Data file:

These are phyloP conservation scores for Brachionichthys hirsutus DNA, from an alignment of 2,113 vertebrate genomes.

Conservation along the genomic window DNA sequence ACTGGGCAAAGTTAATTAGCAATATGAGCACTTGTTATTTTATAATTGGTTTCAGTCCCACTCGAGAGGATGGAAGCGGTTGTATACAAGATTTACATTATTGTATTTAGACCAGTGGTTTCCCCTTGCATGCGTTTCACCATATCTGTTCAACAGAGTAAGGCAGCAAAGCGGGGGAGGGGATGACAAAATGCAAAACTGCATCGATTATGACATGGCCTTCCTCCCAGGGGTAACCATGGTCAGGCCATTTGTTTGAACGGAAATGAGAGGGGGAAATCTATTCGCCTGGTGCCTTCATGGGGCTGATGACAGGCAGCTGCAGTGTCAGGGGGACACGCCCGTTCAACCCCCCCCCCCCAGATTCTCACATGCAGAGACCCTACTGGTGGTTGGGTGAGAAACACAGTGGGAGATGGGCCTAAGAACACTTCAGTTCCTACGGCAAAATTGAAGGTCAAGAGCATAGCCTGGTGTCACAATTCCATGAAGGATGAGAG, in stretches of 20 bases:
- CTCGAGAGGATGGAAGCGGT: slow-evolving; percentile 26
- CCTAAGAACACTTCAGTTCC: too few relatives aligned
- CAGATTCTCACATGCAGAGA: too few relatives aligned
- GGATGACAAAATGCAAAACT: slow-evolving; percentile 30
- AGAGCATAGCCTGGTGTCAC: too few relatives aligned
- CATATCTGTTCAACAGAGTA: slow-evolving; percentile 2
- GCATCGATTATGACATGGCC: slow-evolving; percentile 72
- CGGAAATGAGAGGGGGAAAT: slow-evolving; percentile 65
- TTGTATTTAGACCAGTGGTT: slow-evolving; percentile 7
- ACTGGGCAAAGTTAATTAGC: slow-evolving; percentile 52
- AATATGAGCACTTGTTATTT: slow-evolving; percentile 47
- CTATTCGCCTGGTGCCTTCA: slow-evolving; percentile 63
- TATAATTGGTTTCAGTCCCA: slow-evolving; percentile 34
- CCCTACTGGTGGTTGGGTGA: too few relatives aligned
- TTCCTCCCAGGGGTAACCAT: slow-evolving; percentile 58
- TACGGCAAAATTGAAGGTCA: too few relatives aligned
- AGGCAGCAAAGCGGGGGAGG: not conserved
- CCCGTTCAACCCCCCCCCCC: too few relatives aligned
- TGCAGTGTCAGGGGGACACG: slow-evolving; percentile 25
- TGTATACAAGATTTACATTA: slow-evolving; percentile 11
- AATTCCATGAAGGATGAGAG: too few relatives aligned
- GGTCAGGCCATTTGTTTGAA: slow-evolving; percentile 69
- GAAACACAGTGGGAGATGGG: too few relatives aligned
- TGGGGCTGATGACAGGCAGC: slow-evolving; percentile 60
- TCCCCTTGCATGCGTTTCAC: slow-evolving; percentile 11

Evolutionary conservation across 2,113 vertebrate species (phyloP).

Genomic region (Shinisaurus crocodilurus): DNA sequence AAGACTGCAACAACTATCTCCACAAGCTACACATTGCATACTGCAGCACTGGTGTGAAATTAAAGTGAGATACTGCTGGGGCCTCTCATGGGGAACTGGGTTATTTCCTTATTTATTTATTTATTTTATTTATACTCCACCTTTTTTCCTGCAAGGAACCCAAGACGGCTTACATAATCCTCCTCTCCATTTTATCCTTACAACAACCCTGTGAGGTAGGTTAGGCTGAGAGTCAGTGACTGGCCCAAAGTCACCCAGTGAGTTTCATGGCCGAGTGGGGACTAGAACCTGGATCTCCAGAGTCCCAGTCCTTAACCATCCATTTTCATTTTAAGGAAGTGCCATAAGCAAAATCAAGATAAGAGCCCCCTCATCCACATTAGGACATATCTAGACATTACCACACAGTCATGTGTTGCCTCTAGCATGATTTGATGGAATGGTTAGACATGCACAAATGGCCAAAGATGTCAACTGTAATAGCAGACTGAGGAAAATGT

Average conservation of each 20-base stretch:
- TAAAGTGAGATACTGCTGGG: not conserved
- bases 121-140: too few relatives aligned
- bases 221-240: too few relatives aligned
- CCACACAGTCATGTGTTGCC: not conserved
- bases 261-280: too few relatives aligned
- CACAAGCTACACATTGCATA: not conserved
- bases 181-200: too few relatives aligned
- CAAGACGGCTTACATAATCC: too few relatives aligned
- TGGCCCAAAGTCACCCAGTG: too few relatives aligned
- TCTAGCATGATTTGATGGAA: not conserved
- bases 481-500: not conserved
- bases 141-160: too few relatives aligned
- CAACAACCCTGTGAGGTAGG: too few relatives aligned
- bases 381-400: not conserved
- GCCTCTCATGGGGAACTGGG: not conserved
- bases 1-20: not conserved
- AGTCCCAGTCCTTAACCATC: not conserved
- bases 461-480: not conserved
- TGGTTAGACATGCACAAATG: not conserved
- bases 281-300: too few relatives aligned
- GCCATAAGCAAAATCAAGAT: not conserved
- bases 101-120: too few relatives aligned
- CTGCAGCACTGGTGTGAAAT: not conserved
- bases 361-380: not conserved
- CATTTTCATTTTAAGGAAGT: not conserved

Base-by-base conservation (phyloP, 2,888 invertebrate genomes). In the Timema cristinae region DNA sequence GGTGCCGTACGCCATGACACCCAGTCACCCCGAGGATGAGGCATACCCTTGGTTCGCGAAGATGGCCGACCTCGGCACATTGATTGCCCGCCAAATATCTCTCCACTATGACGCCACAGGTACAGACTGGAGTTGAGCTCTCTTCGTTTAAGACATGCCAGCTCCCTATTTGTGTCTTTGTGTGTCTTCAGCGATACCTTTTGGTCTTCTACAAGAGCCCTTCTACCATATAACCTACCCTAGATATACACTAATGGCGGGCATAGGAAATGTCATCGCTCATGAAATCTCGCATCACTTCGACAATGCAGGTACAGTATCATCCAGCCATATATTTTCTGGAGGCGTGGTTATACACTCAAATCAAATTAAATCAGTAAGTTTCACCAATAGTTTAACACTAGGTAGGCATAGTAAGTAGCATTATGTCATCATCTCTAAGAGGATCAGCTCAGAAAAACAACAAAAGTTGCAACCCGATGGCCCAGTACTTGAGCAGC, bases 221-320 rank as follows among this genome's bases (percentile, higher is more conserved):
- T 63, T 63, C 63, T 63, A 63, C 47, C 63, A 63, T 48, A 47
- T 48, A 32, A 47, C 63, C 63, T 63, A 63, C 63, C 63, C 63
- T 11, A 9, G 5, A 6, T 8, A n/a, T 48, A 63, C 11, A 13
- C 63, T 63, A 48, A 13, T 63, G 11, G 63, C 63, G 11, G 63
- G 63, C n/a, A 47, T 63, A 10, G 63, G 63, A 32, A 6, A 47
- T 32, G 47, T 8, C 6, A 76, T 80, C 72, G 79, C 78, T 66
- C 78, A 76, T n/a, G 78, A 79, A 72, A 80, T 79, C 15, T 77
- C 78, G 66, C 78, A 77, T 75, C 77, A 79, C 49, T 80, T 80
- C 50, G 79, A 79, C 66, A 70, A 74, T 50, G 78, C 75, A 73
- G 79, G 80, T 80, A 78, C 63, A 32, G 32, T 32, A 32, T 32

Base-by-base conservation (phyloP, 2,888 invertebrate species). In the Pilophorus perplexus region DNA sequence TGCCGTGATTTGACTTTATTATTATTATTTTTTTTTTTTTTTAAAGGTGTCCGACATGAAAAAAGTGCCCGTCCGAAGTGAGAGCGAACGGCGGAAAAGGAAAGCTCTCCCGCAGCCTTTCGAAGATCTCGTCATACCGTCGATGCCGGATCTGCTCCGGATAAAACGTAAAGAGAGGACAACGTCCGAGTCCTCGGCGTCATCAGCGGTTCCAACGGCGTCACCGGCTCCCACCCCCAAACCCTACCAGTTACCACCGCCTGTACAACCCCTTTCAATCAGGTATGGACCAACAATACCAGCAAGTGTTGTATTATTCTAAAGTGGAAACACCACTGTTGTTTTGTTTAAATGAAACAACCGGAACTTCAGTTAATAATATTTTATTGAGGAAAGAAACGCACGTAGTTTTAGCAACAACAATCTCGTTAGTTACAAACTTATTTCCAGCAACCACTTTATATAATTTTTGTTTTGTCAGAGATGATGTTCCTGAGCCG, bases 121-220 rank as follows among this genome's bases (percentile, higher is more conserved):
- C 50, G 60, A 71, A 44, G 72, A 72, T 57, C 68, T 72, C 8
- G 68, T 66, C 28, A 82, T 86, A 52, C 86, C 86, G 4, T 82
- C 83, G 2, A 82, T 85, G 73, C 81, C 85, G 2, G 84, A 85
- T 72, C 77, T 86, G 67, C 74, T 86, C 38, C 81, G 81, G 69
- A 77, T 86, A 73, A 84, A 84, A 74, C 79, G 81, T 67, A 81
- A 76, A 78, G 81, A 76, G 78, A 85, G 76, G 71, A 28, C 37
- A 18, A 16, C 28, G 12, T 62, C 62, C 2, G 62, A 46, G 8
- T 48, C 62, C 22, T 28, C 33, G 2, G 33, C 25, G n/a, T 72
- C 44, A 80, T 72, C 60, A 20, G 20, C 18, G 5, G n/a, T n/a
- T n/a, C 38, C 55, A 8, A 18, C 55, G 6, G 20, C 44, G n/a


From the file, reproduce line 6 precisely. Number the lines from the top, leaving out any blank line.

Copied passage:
- GGATGACAAAATGCAAAACT: slow-evolving; percentile 30